Book Review: 'Follow Me' by Joanna Scott

By Caroline Preston
Special to The Washington Post
Wednesday, April 22, 2009


By Joanna Scott

Little, Brown. 420 pp. $24.99

Who of us hasn't indulged in the daydream of running away and reinventing ourselves? Just slam the door on that messy household, wander down the road and start fresh with a new identity in a white-walled studio apartment. Even if we aren't brave enough, or foolish enough, to chuck it all, we're drawn to fictional characters who have -- from Hawthorne's Wakefield to Ann Tyler's fugitive housewife.

In her lyrical new novel, "Follow Me," Joanna Scott traces the meandering path of a runaway girl from place to place, name to name, starting as 16-year-old Sally Werner in 1947 rural Pennsylvania. Her saga begins with an innocent motorcycle ride with an older cousin at a church picnic, which results in a baby son and rejection by her fundamentalist parents. She decides her only option is escape, following the Tuskee River that snakes across the Werners' back fields. "Running, running, running, because that's what a girl does who has left her baby in a basket on top of the kitchen table, like a pile of fresh-baked biscuits. . . . How many lives start over this way, by putting one foot in front of the other?"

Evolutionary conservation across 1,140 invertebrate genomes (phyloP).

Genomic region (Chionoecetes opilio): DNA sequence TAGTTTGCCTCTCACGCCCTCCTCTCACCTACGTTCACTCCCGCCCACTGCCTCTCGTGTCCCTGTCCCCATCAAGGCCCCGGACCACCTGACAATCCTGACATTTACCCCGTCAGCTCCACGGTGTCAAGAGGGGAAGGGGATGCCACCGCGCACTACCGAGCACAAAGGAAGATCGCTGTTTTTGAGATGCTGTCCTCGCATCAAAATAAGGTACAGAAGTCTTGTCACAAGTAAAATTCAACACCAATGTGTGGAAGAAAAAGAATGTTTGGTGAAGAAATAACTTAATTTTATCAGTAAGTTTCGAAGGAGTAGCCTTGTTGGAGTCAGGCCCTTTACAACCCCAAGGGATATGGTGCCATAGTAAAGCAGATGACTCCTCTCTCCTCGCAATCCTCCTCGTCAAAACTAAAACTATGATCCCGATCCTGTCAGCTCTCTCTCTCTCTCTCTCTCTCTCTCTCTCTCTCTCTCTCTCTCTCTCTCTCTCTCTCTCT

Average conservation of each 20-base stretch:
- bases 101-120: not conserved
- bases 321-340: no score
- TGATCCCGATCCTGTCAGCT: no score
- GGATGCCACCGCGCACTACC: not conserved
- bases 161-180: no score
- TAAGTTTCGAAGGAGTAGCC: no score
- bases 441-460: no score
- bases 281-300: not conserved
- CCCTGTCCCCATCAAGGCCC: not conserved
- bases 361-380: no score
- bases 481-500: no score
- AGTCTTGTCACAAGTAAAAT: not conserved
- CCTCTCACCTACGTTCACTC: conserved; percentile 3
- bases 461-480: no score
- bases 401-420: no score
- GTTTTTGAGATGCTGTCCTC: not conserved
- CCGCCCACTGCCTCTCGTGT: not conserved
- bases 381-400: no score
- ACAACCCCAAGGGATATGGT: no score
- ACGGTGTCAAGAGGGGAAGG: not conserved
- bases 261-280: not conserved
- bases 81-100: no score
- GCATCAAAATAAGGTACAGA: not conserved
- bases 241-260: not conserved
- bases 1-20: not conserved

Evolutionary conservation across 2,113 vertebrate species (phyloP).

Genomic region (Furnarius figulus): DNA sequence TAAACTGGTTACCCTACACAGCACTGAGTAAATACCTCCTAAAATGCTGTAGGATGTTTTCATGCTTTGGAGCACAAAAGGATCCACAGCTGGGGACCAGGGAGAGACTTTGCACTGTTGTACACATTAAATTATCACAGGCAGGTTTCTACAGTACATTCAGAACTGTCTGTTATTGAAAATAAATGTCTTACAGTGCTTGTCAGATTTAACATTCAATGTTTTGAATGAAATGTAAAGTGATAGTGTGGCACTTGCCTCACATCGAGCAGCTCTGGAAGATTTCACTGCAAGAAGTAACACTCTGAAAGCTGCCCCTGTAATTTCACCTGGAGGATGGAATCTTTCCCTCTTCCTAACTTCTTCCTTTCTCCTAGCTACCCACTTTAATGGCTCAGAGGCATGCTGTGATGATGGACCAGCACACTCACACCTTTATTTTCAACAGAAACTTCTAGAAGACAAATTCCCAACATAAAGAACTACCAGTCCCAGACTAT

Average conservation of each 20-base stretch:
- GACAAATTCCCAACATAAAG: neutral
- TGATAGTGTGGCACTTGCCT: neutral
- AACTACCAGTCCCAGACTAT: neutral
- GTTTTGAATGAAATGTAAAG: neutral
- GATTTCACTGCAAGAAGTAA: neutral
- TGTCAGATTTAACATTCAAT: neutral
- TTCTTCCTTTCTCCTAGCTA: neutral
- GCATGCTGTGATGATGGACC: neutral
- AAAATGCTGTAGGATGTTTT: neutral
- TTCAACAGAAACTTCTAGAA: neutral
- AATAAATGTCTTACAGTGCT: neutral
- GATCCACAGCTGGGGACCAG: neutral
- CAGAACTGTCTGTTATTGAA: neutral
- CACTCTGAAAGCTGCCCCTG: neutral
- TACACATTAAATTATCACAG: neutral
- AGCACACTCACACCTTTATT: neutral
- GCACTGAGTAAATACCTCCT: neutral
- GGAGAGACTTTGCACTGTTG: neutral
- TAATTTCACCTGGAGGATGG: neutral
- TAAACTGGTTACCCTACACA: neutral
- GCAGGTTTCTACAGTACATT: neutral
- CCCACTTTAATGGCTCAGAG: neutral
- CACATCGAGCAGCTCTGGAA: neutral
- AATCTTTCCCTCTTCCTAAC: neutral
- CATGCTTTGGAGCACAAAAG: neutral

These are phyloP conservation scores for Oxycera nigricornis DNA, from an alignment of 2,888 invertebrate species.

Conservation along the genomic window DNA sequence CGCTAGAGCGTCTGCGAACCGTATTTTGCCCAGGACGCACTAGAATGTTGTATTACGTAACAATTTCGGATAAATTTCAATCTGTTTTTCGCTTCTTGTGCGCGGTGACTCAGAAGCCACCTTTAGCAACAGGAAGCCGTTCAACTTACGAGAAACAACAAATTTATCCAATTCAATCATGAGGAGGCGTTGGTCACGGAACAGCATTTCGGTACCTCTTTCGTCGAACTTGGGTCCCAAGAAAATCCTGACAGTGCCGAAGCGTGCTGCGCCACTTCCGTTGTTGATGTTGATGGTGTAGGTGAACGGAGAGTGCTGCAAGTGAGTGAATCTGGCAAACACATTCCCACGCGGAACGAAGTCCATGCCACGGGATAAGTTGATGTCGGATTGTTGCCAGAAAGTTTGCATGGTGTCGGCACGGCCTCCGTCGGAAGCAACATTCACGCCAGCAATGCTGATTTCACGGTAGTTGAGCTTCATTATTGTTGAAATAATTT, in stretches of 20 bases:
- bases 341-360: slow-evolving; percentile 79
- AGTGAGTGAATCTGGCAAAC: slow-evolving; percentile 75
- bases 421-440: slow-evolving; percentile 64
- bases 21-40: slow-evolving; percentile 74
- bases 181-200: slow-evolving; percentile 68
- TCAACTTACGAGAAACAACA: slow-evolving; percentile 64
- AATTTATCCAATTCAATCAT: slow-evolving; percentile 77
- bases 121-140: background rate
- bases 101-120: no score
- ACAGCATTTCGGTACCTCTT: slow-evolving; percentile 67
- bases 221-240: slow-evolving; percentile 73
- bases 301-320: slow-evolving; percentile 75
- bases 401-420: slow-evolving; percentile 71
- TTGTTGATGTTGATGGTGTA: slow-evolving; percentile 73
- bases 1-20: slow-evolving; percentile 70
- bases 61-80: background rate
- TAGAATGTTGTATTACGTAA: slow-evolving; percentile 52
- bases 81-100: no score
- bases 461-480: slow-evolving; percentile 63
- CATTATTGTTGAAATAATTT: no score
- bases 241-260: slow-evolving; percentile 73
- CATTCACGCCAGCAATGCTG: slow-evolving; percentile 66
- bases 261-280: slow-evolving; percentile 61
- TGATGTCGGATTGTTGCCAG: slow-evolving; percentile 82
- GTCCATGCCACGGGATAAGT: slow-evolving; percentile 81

Over the next four decades, she washes up in towns farther along the Tuskee, surviving on the kindness of strangers -- a bundle of cash from an elderly farmer, a free bed from a lush, a typist job from a lawyer who has a crush on her. But every time Sally catches a glimpse of security and happiness, tragedy strikes, usually at the hand of a man: A lover is killed in an accident, the father of her second child nearly beats her to death, and Sally is off again. Her many reincarnations are pieced together years later by her granddaughter and a man who believes he is the infant that Sally abandoned.

Scott, whose previous novels have been finalists for both the Pulitzer and the PEN/Faulkner awards, excels in her stream-of-consciousness descriptions of the mysterious Tuskee that provides Sally's true north: "a young woman without oars in a boat turning around and around on a warm day sun on your face on the river your river like home if you had a home." Ultimately, though, the metaphor overwhelms the story of the woman herself, Sally Werner Angel Mole Bliss, who had "traveled the length of the Tuskee River and no farther."

Preston's most recent novel is "Gatsby's Girl."

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